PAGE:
Does your rating even matter?

by Arne Kaehler
5/16/2020 – Online chess has become very popular in the last couple of years and more and more people participate and try to win games and achieve a higher rating. Rating matters so much that it can turn into an obsession. Ratings appear to represent the value of the person. We take a closer look at how the ego can become the curse of the rating system and how we feel about it.

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Why are we playing chess?

Is it for the fun and joy of the game? Is it to train our brain, exercise the mind and sharpen our smartness? Do we enjoy the creativity, trying out wild sacrifices and interesting openings? Or do we like the competitive part?

Granted one of the points mentioned above applies to us, we wouldn't need to play a rated game, would we? None of the statements interfere with playing a casual game, if we think about it for a moment. Sure, a rating system is very useful to play against opponents who have a similar strength. This makes chess even more enjoyable. But what if we could have casual games with opponents of the same strength? Would we miss the rating system?

If we win a chess game, we gain rating points. This is very addictive for a couple of reasons:

  • Having a higher rating than others grants us value
  • Gaining points by winning a game is rewarding
  • The competition is more real

Some players are getting obsessed with rating points, so much so that they cheat to accomplish a false feeling of status and value. The obsession starts by not being able to deal with the own ego.

Ego is the Enemy

This is the title of a book by American marketer and author Ryan Holiday, which is about the treacherous nature of the ego. He describes very well how the ego often takes the lead in cases of aspiration, success and failing. Those three themes are a huge part of any serious chess player. If the ego takes over, it gets difficult to strive for long-term goals or mastering a craft.

Once the ego takes over, which is closely related to suppressing your emotions, your status and honour has to be retained at any cost. This can lead to emotional outbreaks and an unhealthy fighting spirit.

One sentence from an interview of Russell Brand and the Gracie brothers struck me. Ego and alcohol are the main reason fights exist. It couldn't be more accurate in my opinion. 

Egos and alcohol are probably the only two reasons to start fighting and not only physically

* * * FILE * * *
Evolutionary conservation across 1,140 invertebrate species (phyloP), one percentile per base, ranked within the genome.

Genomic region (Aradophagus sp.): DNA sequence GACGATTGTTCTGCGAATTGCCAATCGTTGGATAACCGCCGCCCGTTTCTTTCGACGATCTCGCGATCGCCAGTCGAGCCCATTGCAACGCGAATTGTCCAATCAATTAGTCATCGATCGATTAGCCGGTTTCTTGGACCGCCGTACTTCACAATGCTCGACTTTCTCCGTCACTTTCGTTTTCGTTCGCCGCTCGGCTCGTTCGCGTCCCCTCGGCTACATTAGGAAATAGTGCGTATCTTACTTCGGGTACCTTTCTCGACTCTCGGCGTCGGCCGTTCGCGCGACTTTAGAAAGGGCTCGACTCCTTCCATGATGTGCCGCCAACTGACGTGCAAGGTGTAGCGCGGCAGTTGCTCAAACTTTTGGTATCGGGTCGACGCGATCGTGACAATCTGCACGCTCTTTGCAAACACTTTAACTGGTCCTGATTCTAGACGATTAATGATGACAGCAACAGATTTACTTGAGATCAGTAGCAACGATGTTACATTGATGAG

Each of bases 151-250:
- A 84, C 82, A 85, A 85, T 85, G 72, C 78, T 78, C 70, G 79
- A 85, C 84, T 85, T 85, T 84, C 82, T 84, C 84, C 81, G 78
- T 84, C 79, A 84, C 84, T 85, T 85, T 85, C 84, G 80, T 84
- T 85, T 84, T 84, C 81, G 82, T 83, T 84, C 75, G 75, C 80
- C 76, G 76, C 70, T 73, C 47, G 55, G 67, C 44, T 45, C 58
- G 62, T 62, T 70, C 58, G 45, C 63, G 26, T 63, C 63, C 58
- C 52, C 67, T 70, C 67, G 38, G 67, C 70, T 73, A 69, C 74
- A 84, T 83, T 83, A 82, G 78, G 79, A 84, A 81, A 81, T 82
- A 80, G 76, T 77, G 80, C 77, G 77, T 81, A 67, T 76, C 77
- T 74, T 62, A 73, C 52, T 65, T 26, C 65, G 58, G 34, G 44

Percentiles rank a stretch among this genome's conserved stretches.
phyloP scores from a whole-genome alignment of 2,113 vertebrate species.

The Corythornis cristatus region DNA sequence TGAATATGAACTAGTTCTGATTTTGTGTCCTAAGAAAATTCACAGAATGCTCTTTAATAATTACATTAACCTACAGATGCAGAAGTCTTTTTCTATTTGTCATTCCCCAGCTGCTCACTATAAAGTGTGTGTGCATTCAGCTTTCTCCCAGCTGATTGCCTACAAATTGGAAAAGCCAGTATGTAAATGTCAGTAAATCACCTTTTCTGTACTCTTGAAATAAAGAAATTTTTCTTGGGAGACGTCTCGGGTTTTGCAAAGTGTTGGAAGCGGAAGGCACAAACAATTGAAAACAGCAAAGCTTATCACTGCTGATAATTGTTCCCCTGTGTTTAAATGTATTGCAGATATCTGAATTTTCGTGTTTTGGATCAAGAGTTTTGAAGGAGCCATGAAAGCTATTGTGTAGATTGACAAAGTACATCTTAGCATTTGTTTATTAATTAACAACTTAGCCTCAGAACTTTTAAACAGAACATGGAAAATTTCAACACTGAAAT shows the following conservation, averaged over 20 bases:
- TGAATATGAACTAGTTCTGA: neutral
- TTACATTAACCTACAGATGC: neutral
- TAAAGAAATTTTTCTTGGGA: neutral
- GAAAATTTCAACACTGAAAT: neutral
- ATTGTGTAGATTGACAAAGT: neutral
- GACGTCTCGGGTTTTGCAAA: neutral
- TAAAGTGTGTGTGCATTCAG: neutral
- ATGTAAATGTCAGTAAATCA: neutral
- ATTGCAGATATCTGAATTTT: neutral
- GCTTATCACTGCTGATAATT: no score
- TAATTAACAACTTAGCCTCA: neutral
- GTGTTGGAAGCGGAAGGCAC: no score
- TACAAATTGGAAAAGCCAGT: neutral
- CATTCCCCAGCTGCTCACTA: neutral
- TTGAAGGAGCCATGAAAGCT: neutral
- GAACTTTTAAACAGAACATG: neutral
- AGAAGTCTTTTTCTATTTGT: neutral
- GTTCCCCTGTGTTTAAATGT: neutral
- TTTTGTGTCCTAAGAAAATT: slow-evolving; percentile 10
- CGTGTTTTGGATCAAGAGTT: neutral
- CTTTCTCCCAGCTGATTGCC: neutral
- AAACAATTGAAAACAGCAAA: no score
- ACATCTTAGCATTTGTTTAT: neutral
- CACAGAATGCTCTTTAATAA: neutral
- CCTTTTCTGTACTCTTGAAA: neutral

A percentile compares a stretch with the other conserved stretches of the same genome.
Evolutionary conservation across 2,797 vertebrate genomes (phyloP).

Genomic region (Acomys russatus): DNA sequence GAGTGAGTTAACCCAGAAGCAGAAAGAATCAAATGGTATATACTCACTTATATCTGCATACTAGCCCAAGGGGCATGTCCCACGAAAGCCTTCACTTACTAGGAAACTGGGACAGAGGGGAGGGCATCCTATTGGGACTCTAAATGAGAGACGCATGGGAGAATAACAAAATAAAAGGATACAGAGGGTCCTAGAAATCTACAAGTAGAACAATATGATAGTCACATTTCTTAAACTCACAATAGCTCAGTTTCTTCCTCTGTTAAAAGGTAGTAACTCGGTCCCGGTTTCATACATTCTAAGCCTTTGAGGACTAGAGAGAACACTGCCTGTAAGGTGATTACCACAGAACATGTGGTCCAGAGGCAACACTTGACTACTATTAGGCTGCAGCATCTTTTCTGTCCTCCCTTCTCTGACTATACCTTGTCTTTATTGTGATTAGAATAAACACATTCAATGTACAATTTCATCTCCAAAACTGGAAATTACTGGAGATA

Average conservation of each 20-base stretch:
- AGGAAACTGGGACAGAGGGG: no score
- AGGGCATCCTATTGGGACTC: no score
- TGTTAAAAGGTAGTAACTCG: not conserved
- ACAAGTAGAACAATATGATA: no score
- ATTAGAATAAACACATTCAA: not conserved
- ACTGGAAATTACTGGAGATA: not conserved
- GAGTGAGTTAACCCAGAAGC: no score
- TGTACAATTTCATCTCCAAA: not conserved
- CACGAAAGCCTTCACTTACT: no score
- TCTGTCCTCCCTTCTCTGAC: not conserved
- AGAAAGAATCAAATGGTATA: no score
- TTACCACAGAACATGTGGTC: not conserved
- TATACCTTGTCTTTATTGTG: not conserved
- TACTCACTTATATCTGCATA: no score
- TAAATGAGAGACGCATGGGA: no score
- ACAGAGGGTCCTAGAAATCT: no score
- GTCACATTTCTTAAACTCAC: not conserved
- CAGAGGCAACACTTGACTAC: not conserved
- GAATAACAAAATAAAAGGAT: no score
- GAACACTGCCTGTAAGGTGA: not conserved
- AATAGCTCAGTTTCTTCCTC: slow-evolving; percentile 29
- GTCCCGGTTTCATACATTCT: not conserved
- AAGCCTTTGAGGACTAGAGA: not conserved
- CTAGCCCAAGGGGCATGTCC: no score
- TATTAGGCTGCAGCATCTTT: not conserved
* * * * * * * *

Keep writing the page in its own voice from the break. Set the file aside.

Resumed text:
I remember one incidence of ego overload at a Chess Open in Hamburg, Germany. After four rounds the player who was leading in the B-Group of the tournament, which was for players with a rating under 1800, sat down next to a young chess talent. The young player was analysing the game he had just lost with his coach, a titled player.

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The coach of the talent just explained how best to respond to the Evans gambit, when the B-Group player interfered and tried to explain, that the young talent played perfectly well against this opening and shouldn't listen to the trainer! While the B-Group player got louder and louder, the coach kept his calm and suggested different variations. The B-Group player left the table angrily, smashed some chess pieces off the board and gave a thumbs up to the kid while he walked away.

Well, that escalated quickly

Winning four games in a row lifted the B-Group player's ego to a new dimension. He got upset, that someone would dare to challenge his opinion. The coach remained calm, because he knew well enough what he was talking about. Keeping the ego quiet at times shows confidence.

The chess rating necessity

All of us playing online chess have had an opponent whose feelings got hurt because they were losing. In my other article "Three reasons we keep playing even when totally lost!" I described one way of being a sore loser: just let the time run out on purpose.

This happened to me in a five-minute blitz game, after my opponent dropped a piece in just three moves. So now I had to wait for four minutes and 50 seconds to play the next game. I also had to stay online, just in case the opponent would sneakily make a move. It sounds so silly when I think about it now. Any better solution?

How about resigning?

No, the own ego won't let us do that. We cannot lose rating points because of a sore loser. At this moment we are to caught up in our emotions to make a rational decision. Would the situation be any different if it had been a casual game, without losing any rating points? Certainly! We would be fools to keep the time running for absolutely no reason.

The point I want to make is that if rating points do not matter why don't we resign in a situation as described? Why do we feel so emotional when winning or losing a lot of points? Why do we want to reach a certain rating so badly?

The next time we play online and have a similar situation, it would be good to think about the worst-case scenario, which could happen if we resign. The conclusion would probably be that it won't be the end of the world. A rating score is nothing more or less than a number after all.

This article is not meant to challenge the idea of the rating system, but to make you think about it from a different perspective.

How much does the rating matter to you? Only pick the sentence which you relate to the most.

Participate in this poll and see what other readers think.




Arne Kaehler, a creative mind who is passionate about board games in general, was born in Hamburg and learned to play chess at a young age. By teaching chess to youth teams and creating chess-related videos on YouTube, Arne was able to expand this passion and has even created an online course for anyone who wants to learn how to play chess. Arne writes for the English and German news sites, but focuses mainly on content for the ChessBase media channels.


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